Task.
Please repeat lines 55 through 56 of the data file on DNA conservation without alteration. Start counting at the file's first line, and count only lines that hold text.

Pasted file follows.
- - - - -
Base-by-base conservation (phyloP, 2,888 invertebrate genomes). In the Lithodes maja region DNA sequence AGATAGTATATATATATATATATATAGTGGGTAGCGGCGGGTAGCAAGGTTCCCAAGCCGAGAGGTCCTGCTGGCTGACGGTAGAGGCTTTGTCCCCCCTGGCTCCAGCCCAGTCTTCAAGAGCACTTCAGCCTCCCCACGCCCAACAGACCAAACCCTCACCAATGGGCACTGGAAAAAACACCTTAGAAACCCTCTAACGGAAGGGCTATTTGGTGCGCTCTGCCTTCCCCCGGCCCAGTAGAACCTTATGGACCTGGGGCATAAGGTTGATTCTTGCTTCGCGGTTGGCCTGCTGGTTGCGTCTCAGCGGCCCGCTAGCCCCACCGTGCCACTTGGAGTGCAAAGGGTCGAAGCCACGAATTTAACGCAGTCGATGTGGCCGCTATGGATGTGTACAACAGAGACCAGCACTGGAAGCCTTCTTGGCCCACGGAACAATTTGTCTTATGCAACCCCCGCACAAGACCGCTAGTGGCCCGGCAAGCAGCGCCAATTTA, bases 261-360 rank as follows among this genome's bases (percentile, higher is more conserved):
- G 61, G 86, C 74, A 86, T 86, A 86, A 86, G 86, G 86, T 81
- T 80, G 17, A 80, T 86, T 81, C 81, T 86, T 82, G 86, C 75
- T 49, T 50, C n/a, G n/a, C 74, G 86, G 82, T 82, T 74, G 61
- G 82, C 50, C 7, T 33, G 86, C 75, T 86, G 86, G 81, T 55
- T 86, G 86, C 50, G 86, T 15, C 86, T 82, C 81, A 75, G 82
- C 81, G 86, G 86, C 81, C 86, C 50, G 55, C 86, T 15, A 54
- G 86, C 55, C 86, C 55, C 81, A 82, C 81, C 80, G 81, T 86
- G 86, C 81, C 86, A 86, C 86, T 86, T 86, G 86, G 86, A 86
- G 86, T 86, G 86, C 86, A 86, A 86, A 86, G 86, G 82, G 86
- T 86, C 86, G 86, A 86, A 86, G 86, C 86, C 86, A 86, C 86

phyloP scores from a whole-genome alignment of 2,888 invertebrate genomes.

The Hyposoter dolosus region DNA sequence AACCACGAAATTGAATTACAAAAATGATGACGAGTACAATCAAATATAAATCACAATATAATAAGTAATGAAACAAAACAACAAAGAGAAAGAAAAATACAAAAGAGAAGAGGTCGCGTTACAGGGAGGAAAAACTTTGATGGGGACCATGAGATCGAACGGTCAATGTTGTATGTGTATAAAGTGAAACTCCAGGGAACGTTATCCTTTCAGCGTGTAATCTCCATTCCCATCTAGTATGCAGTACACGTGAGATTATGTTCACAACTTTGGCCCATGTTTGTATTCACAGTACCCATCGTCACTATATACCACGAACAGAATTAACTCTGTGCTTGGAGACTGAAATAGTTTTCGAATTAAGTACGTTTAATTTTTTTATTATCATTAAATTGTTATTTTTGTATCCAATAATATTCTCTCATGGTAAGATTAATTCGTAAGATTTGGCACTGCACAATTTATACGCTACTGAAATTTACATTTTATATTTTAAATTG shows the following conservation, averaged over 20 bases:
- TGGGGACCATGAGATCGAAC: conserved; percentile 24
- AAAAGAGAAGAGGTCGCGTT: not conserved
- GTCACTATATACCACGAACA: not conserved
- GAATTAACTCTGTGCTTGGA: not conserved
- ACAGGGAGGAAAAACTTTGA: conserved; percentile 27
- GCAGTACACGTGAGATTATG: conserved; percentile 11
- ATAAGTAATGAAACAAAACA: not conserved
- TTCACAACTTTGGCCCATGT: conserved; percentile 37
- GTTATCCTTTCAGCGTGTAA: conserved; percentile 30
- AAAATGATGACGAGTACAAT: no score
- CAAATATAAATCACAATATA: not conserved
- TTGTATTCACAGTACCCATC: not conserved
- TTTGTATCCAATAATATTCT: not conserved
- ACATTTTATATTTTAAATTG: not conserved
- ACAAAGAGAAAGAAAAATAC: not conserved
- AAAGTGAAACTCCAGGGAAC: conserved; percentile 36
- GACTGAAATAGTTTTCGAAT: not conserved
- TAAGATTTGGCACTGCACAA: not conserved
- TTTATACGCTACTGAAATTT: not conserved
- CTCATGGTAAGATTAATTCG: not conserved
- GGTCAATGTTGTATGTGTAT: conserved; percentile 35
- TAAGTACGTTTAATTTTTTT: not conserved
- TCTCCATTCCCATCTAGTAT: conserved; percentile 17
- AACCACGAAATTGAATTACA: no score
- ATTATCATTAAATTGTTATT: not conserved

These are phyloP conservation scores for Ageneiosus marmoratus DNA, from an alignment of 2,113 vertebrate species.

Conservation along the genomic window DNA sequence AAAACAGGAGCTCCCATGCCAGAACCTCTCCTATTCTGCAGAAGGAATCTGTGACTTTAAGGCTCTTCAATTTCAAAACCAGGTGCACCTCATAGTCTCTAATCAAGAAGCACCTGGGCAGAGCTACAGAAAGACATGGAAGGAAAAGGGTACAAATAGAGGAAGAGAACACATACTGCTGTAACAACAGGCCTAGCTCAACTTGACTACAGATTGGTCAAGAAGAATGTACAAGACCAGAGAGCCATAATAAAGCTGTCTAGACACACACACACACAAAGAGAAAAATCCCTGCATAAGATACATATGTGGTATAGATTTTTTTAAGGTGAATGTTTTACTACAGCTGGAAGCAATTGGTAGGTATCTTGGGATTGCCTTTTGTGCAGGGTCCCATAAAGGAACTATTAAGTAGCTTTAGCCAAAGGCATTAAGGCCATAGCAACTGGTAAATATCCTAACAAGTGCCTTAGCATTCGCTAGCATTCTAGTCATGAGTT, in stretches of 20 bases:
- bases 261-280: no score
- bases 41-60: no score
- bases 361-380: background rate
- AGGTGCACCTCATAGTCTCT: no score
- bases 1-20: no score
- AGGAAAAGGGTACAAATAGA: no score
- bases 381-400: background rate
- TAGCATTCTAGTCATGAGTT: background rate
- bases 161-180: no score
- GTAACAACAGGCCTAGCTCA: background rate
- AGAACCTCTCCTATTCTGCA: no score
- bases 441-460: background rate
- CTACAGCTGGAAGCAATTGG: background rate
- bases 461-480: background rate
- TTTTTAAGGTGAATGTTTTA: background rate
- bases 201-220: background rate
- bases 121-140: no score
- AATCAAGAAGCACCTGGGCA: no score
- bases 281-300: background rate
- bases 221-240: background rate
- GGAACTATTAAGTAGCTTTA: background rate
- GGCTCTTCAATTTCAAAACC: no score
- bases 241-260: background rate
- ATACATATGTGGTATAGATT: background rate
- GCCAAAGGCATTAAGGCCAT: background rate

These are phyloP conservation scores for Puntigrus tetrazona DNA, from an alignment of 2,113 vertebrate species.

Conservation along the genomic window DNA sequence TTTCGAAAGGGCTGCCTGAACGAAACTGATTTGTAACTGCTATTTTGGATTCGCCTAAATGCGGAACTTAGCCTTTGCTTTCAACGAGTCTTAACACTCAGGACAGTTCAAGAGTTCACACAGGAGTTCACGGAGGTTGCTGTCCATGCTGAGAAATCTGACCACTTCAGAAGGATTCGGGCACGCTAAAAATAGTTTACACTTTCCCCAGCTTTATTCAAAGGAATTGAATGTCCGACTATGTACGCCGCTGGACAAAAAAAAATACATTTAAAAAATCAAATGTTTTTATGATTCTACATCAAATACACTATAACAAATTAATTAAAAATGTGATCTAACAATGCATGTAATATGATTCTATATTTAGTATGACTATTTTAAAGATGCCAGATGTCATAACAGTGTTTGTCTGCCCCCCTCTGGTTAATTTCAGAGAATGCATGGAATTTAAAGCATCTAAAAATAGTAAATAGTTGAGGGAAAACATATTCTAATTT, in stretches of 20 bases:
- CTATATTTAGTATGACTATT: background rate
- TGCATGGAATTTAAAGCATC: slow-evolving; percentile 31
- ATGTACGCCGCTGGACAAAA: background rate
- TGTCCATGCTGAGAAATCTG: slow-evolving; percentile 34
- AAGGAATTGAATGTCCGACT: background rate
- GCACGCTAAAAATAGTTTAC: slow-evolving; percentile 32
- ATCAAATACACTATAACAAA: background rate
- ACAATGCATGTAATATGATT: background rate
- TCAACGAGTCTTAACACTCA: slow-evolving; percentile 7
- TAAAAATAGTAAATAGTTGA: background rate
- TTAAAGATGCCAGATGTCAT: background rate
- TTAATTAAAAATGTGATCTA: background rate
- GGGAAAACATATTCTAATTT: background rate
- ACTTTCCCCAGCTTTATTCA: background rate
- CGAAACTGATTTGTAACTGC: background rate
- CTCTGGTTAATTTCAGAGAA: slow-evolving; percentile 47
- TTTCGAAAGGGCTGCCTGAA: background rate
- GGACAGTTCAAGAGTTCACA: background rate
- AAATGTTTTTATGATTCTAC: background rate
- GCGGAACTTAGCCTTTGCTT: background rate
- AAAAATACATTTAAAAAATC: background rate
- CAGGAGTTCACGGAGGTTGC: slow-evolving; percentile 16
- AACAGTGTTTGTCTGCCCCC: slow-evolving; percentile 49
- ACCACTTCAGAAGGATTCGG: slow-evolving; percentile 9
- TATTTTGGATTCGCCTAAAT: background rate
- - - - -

- TTTTTAAGGTGAATGTTTTA: background rate
- bases 201-220: background rate